This is underscored when the heroin gang turns out to be obsessive fans of the Stiller’s character’s developmentally disabled farmhand movie. (They even hit the floor in genuflection when Stiller is revealed as the star of the movie, an embarrassing bit of retro buffoonery). Soft-pedaling, the film still makes the point of intellectual inferiority for the gang even in the movie’s own film-obsessed terms, i.e. they worship the dreck of Hollywood, a strong condemnation indeed from this erudite bunch of filmmakers.

The comedic depiction of child soldiers has to be placed in the context of the Western media’s current obsession with child soldiers in the on-going wars in several African countries. There is a great lack of knowledge in mainstream America of the foundations and details that characterize these conflicts, and indeed, the political situation of African countries in general. The Second Congo War (1998-2003), also known as Africa’s World War, which resulted in over 5 million civilian deaths, is particularly absent from mainstream media’s radar. (To learn more, listen to the excellent radio documentary, “The Ravaging of Africa,” by Canadian journalists Kristin Schwartz and Asad Ismi.)

The Western media does have a relative obsession with child soldiers, as opposed to the context and history of conflicts that have produced them. Decontextualized first person accounts often find their way into the consciousness of Americans without a proper explanation of the conflicts themselves.

Back in Tropic Thunder, Stiller’s character is brainwashed by his captors and in his cracked mental state he begins to yearn to adopt a toddler of the group. Stiller seems to just want to mock the current Hollywood trend of international adoptions. Indeed, international adoptions are problematic, not because people in wealthy countries adopting children from the Global South don’t provide loving homes, but for the simple fact that taking the children of a country suffocated by poverty and instability wrought by colonialism and its new incarnation, globalization, should provide no excuse for the lack of awareness of the extent to which wealthy countries and economic systems still have their collective economic foot on the necks of these “developing” countries.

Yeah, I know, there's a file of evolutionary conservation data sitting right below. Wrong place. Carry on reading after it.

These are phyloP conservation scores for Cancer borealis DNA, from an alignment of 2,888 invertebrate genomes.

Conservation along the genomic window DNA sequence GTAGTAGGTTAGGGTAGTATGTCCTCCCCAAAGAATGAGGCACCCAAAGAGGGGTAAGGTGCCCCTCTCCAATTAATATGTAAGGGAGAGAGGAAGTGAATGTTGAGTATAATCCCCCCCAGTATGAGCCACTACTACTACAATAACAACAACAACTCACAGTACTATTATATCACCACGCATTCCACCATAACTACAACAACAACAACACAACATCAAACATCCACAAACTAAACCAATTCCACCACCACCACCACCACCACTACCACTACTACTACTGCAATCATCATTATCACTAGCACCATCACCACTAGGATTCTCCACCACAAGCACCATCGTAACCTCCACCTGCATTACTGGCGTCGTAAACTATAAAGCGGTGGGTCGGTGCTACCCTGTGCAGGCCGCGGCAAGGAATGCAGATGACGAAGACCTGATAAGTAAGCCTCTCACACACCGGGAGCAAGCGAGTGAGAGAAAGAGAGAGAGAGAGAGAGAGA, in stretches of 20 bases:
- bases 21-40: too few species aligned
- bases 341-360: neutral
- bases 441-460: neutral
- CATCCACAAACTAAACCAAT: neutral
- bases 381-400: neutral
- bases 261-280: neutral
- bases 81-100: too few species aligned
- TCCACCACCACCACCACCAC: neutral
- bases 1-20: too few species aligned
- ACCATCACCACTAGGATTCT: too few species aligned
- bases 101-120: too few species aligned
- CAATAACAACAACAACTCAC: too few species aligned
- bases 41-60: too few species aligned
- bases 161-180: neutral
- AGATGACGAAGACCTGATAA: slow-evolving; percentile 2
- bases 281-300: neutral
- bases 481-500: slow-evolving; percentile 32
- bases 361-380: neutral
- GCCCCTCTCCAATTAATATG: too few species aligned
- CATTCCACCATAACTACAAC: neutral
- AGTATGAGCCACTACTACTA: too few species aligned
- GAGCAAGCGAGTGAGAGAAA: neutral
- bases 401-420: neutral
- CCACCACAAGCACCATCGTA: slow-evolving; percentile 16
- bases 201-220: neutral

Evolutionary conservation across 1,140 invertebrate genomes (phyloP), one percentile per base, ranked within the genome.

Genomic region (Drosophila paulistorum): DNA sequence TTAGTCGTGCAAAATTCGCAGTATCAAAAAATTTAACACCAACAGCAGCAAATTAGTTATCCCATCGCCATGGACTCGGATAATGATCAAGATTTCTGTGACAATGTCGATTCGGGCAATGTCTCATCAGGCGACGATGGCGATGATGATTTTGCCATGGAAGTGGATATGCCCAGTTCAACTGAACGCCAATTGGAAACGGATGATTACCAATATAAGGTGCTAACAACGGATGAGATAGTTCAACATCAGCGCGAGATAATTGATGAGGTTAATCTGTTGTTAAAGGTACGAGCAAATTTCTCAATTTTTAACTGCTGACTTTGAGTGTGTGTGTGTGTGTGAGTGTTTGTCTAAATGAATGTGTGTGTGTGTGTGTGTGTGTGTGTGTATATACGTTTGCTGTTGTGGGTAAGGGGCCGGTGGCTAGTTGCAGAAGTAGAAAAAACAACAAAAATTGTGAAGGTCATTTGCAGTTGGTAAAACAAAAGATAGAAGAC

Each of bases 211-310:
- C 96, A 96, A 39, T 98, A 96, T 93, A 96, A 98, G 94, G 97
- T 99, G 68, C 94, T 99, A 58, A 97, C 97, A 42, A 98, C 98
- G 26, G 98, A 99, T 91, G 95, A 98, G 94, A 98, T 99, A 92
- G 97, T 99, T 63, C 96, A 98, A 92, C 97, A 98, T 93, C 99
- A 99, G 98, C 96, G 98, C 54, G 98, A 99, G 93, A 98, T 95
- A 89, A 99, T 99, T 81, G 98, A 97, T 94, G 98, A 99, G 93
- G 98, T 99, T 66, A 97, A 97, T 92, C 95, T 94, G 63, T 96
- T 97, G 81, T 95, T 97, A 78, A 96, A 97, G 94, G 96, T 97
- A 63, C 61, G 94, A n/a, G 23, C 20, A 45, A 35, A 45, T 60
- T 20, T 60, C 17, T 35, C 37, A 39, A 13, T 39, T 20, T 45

But Stiller brings up the topic purely for laughs. The film’s action-packed climax sees Stiller being literally stabbed in the back by that same toddler, whom he then flings into a river, much to the delight of the audience at the screening I attended. The child is, of course, seemingly unharmed, and crawls over to a riverbank to pout among the rubble. A toddler sitting alone in the rubble of a Southeast Asian village? This image seems designed to rub out the harrowing pictures of Vietnamese orphans wandering alone in the aftermath of U.S. bombings.

Bombarded though we are by images, we can’t overestimate their enduring power on the screen to desensitize us to reality. Downey, Jr.’s neo-blackface situates the the movie squarely within the queasy belief system of “post-racism,” whereby the presence of a black actor blunts the offensiveness of a white actor in blackface. There is also a “post-war” mentality, represented by a pop cultural yearning for “Hollywood insider” status that allows for laughter at scenes of war. But the U.S. is very far from a post-war nation – it is actively engaged in wars in Iraq and Afghanistan (not to mention the sales of arms to numerous other war-torn countries around the world), which employ the same strategy of state-of-the-art weapons technology against people that characterized the U.S.’s war on Vietnam.

The transgressions of Tropic Thunder are symptomatic of this bored and cloistered cultural moment. Pop culture vehicles like this fancy themselves “above the rim” of political correctness, but their ham-fisted irreverence in respect to the weighty, complex topics of racism and war is like delicious sugary salt – gobbled by some, poured into wounds the wounds of others, the world over.